'Lee','David','Gasper','Betina','Andres']),
'Age':pd.Series([25,26,25,23,30,29,23,34,40,30,51,46]),
'Rating':pd.Series([4.23,3.24,3.98,2.56,3.20,4.6,3.8,3.78,2.98,4.80,4.10,3.65])}

#Create a DataFrame
df = pd.DataFrame(d)
print df.sum(1)


Its output is as follows

0  29.23
1  29.24
2  28.98
3  25.56
4  33.20
5  33.60
6  26.80
7  37.78
8  42.98
9  34.80
10 55.10
11 49.65
dtype: float64



#### mean()

Re turns the average value

import pandas as pd
import numpy as np

#Create a Dictionary of series
d = {'Name':pd.Series(['Tom','James','Ricky','Vin',' Steve','Smith','Jack',
'Lee','David','Gasper','Betina','Andres']),
'Age':pd.Series([25,26,25,23,30,29,23,34,40,30,51,46]),
'Rating':pd.Series([4.23,3.24,3.98,2.56,3.20,4.6,3.8,3.78,2.98,4.80,4.10,3.65])}

#Create a DataFrame
df = pd.DataFrame(d)
print df.mean()


Its output is as follows

Age 31.833333
Rating 3.743333
dtype: float64


#### std()

Returns the Bressel standard deviation of the numerical columns.

import pandas as pd
import numpy as np

#Create a Dictionary of series
d = {'Name':pd.Series(['Tom','James','Ricky','Vin','Steve','Smith','Jack',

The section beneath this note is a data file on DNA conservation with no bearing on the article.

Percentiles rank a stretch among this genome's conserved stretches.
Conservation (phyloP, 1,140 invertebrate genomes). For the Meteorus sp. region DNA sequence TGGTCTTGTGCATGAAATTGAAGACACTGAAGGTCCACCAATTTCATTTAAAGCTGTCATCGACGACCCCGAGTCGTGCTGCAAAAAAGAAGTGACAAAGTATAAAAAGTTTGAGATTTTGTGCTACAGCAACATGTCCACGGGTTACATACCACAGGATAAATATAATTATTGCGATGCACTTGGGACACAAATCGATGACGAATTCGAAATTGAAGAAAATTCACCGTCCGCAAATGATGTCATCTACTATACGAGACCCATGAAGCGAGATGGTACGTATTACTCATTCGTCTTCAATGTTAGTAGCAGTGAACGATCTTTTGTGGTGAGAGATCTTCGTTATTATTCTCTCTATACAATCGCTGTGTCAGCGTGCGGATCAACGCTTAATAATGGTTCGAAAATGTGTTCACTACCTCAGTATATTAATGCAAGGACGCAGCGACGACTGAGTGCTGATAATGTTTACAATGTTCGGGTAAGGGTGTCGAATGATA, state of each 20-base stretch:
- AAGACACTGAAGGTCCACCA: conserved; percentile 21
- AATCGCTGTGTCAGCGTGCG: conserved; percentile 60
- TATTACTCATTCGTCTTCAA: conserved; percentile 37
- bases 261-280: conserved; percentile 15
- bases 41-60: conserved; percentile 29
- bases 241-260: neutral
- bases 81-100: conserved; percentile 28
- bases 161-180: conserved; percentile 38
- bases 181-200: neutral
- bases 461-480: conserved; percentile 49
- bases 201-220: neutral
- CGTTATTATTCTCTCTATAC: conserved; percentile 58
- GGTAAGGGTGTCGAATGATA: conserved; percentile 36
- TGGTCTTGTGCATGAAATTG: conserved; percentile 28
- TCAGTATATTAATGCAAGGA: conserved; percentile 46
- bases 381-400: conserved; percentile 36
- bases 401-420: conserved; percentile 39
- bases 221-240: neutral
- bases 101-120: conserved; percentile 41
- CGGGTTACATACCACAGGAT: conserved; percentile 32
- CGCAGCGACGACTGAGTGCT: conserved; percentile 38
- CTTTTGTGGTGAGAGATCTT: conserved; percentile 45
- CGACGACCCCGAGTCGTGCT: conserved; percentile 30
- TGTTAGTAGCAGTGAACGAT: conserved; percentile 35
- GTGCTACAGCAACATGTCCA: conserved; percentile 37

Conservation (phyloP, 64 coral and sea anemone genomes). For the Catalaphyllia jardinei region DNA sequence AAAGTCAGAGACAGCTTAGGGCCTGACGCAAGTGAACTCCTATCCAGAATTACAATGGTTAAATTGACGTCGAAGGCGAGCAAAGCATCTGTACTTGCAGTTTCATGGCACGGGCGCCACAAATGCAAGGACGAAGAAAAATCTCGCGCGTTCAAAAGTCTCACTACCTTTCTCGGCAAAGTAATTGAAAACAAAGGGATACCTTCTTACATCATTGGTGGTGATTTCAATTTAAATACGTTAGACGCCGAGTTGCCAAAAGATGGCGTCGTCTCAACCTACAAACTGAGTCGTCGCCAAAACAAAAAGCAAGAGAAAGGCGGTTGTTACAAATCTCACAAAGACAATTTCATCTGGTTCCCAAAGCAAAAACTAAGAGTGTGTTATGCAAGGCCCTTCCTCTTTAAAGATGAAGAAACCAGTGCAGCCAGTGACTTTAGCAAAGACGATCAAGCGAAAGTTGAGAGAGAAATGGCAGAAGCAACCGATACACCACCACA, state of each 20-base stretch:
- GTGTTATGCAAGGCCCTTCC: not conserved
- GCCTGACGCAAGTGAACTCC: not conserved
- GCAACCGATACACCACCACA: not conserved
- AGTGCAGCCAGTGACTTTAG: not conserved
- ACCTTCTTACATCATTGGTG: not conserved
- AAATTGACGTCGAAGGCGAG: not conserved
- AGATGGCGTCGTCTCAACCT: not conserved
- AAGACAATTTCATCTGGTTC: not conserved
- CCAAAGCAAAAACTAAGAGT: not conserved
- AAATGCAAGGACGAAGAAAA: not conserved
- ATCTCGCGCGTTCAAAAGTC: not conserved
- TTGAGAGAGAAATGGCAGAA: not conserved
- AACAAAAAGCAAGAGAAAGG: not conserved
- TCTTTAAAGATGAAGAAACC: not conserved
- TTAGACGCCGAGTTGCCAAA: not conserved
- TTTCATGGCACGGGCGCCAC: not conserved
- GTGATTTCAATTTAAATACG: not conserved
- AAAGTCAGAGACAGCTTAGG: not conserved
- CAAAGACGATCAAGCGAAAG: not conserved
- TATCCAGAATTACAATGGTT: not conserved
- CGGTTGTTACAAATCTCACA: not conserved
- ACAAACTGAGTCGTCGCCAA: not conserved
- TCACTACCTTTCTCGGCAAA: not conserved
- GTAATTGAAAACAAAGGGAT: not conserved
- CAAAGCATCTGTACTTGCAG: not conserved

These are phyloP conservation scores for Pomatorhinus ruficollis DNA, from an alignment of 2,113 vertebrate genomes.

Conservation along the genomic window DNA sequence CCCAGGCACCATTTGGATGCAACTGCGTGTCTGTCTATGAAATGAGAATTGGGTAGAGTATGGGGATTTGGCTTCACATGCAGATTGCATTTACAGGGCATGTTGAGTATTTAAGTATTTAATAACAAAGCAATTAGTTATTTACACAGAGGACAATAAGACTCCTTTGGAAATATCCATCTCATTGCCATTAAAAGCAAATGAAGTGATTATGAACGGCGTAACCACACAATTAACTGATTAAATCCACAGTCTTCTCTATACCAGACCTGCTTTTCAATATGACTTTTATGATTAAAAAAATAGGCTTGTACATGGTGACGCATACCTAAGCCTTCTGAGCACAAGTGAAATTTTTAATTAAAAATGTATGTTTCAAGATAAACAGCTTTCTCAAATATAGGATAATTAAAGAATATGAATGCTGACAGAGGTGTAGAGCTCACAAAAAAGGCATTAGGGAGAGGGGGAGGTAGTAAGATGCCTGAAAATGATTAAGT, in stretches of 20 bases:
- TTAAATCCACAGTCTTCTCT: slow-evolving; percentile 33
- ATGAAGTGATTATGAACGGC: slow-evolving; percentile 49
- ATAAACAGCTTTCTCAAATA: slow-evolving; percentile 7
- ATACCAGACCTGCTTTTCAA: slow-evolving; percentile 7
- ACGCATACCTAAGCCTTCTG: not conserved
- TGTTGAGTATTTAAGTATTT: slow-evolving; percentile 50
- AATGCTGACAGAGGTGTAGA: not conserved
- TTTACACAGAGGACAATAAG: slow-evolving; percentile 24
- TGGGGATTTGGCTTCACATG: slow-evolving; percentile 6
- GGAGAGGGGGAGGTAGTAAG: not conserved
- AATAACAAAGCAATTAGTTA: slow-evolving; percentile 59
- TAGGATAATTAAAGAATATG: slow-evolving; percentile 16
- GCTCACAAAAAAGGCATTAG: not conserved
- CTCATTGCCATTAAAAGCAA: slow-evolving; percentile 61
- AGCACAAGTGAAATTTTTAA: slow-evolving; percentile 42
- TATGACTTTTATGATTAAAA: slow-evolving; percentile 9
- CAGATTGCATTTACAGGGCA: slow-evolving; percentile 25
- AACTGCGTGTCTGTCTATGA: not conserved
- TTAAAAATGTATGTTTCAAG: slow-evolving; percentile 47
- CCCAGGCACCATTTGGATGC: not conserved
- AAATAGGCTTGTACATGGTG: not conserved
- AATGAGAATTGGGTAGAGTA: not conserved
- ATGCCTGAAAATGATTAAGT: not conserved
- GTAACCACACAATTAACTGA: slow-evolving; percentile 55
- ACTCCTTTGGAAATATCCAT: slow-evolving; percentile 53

'Lee','David','Gasper','Betina','Andres']),
'Age':pd.Series([25,26,25,23,30,29,23,34,40,30,51,46]),
'Rating':pd.Series([4.23,3.24,3 .98,2.56,3.20,4.6,3.8,3.78,2.98,4.80,4.10,3.65])}

#Create a DataFrame
df = pd.DataFrame(d)
print df.std()


Its output is as follows

 Age 9.232682
Rating 0.661628
dtype: float64


### Functions & Description

Let us now understand the functions under Descriptive Statistics in Python Pandas. The following table list down the important functions −

Function Description
count() Number of non-null observations
sum() Sum of values
mean() Mean of Values
median() Median of Values
mode() Mode of values
std() Standard Deviation of the Values
min() Minimum Value
max() Maximum Value
abs() Absolute Value
prod() Product of Values
cumsum() Cumulative Sum
cumprod() Cumulative Product